There are many other examples: a shady realtor sells luxury apartments that don’t exist – and never will; beautiful “college students” are in fact prostitutes; Dan Dong discovers that there are other “banquet bugs” who are imposters, like him. Happy Gao (who lectures Dan Dong from time to time and instigates all kinds of dubious adventures that inevitably end in some degree of failure) is convinced that the “peasant mentality” of the average Chinese feeds into the corruption, and that in fact “peasants” (the proletariat or the common people, if you will) thrive on it. She claims that the peasants deserve the bad leadership they get; and if they become successful, they behave just like the corrupt leaders that they complain about now. This mentality, in which the construction workers refuse to stand up for their rights, and a disenfranchised old farmer “takes anyone to be his savior,” actually reinforces and supports the endemic corruption.
But as the determined Happy Gao says, “You don’t need to be perfect to fight for the truth.” Despite her conniving and manipulative methods of trying to get a story published, she has little success. Trying to get any kind of expose of government or private sector wrongdoings printed proves almost impossible – stories are banned before they are even printed.
This grimly depressing little picture is, however, painted with considerable humor and a taste for the absurd. The larger than life characters that our hero encounters, as his life becomes gradually more complicated and confusing, are delightful, if sad. And of course, on almost every page, there are descriptions of food – not only the elaborate banquets, but other meals – a prolonged, uncomfortable meal shared by Dan Dong and his lover; a tasty soup consumed at a restaurant called the Pink Chamber; and the delicious, soupy noodles cooked by his loving Little Plum that remind him so much of his country home.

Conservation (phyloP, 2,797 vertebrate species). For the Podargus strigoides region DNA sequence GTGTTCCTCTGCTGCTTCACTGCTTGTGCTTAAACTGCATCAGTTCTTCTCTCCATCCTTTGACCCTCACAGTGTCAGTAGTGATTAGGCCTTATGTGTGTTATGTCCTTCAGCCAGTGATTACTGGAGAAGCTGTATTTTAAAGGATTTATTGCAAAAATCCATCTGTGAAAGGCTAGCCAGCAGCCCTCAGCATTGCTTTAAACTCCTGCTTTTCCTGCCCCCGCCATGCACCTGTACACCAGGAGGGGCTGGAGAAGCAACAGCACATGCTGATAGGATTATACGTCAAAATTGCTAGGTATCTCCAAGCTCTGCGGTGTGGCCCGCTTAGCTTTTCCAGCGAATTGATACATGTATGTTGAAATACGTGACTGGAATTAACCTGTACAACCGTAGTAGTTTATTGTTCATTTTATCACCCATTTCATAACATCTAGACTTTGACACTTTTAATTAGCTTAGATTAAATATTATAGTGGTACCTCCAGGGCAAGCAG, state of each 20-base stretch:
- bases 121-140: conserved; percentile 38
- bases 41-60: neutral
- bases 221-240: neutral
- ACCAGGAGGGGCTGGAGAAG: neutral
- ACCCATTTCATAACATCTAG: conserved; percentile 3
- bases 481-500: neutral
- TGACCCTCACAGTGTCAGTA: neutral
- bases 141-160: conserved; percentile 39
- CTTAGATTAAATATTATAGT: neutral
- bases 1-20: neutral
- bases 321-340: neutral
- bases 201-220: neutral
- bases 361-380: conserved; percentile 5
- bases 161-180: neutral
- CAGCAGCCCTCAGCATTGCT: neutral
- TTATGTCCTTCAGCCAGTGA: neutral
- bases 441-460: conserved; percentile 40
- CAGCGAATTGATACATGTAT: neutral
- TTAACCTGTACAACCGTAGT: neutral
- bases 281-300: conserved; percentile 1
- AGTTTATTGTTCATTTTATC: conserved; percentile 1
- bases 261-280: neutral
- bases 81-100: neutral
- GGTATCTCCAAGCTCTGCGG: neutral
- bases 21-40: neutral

There is so much consumption, so much food – oily, spicy, slippery, cold, juicy, salty, sweet – accompanied by much alcohol, that towards the end of the story, Dan Dong vomits: Endlessly, comprehensively, until he can vomit no more. It is almost a relief.
By this time, dear reader, you may well feel nauseated too.
Author note: Geling Yan was born in Shanghai in 1958. She was a high-ranking member of the People’s Liberation Army during the Cultural Revolution, in Tibet and later as a journalist during the Sino-Vietnamese War. Her first novel was published in China in 1985. Following the Tienanmen Square massacre, she left China for the United States Since then she has written twenty novels, short stories and movie scripts, including one that was made into the award-winning film “Xiu Xiu: The Sent-Down Girl.” Other works are now being adapted for screenplay. Her previous work was written in Chinese; “The Banquet Bug’ is her first work written directly in English. Yan graduated in Literature from Wuhan University and has a Masters in Fine Arts/Fiction Writing from Columbia College, Chicago. You may read her blog at http://www.redroom.com/author/geling-yan